Letter from the Editor: Changes must be made to prioritize student safety

Students gathered by the bell tower to hold a candlelight vigil, paying their respects to the students who lost their lives in the MSU shooting. Vanguard Photographer | Ryan Pelletier

The incident at Michigan State University has obviously left the entire state in a state of shock. The tragedy was unexpected and took many by surprise. It was scary for anyone, but especially those currently in school or university.

This trend of senseless violence needs to come to an end. While being only two months into 2023, the United States has already seen nearly 40 mass shootings (fortworthreport.org). seven of which were school shootings.

In 2022, the United States had 647 mass shootings (Insider). As of December of 2022, there were 300 shooting incidents on school grounds. This number is only increasing from 250 in 2021 and 114 in 2020 according to K12dive.com.

Students are supposed to be able to go to school to learn, they shouldn’t have to fear for their lives while they’re doing that. School is supposed to be a safe space.

Why is it taking so long for schools and legislators to decide to make a change? How many lives must be taken or impacted before real change is made?

The mood was somber as students reflected on their feelings, comforted others and mourned the loss of life. Vanguard Photographer | Ryan Pelletier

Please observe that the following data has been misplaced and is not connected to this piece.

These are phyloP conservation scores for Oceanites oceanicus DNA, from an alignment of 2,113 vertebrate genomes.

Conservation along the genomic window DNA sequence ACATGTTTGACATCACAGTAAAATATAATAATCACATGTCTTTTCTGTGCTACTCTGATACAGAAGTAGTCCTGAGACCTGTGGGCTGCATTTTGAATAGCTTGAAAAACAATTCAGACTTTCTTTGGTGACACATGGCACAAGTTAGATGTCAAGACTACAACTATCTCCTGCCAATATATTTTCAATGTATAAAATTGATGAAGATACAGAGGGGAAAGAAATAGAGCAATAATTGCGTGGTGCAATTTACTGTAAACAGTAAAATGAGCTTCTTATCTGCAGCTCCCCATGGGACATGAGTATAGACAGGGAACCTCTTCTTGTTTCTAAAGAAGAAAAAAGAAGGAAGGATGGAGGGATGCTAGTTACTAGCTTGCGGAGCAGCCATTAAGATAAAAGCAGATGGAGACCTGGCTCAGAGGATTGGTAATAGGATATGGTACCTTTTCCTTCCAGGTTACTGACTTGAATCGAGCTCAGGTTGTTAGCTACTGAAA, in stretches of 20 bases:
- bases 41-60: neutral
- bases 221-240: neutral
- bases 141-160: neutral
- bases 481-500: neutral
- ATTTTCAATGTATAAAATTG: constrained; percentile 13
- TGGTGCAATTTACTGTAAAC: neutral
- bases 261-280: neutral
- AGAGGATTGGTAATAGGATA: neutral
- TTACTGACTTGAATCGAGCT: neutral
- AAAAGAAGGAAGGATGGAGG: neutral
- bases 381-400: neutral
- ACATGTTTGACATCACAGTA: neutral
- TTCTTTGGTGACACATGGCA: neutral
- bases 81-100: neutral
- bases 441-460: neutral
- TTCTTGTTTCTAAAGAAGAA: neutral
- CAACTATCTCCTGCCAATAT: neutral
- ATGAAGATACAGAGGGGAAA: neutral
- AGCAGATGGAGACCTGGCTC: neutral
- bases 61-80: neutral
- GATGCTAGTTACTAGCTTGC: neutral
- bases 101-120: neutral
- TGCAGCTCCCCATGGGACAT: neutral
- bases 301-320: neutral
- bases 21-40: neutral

After the event, SVSU sent out an email stating they remain committed to providing a safe campus for everyone. But what exactly are they doing to ensure that?

Students were given the number to the mental health center or the emergency hotline but that’s not enough. The mental health center on campus has a poor reputation and isn’t exactly equipped to be handling a large number of students.

Currently, they have few hours available for walk-in appointments, making it difficult for a struggling student to reach out for help immediately. Teachers also have very little to no training on how to spot a mental health crisis and what to do about it.

Yes, all teachers are mandated reporters but that doesn’t mean they know how to spot a student in crisis.

While I agree that keeping the campus open was a good call, a closed campus won’t stop anyone from entering if they want to, I don’t agree that enough is being done to protect students, not just at SVSU but at all colleges around the country.

While I don’t have all of the answers, I know change is needed. Students need to be protected. The fear we all feel each day going to class is unacceptable.

I don’t know if the answer is gun control or better mental health support, but they wouldn’t be a bad place to start.

The official stance of The Valley Vanguard is this: start putting students over profit and make changes to protect them. No one else should have to become victims of this violence.

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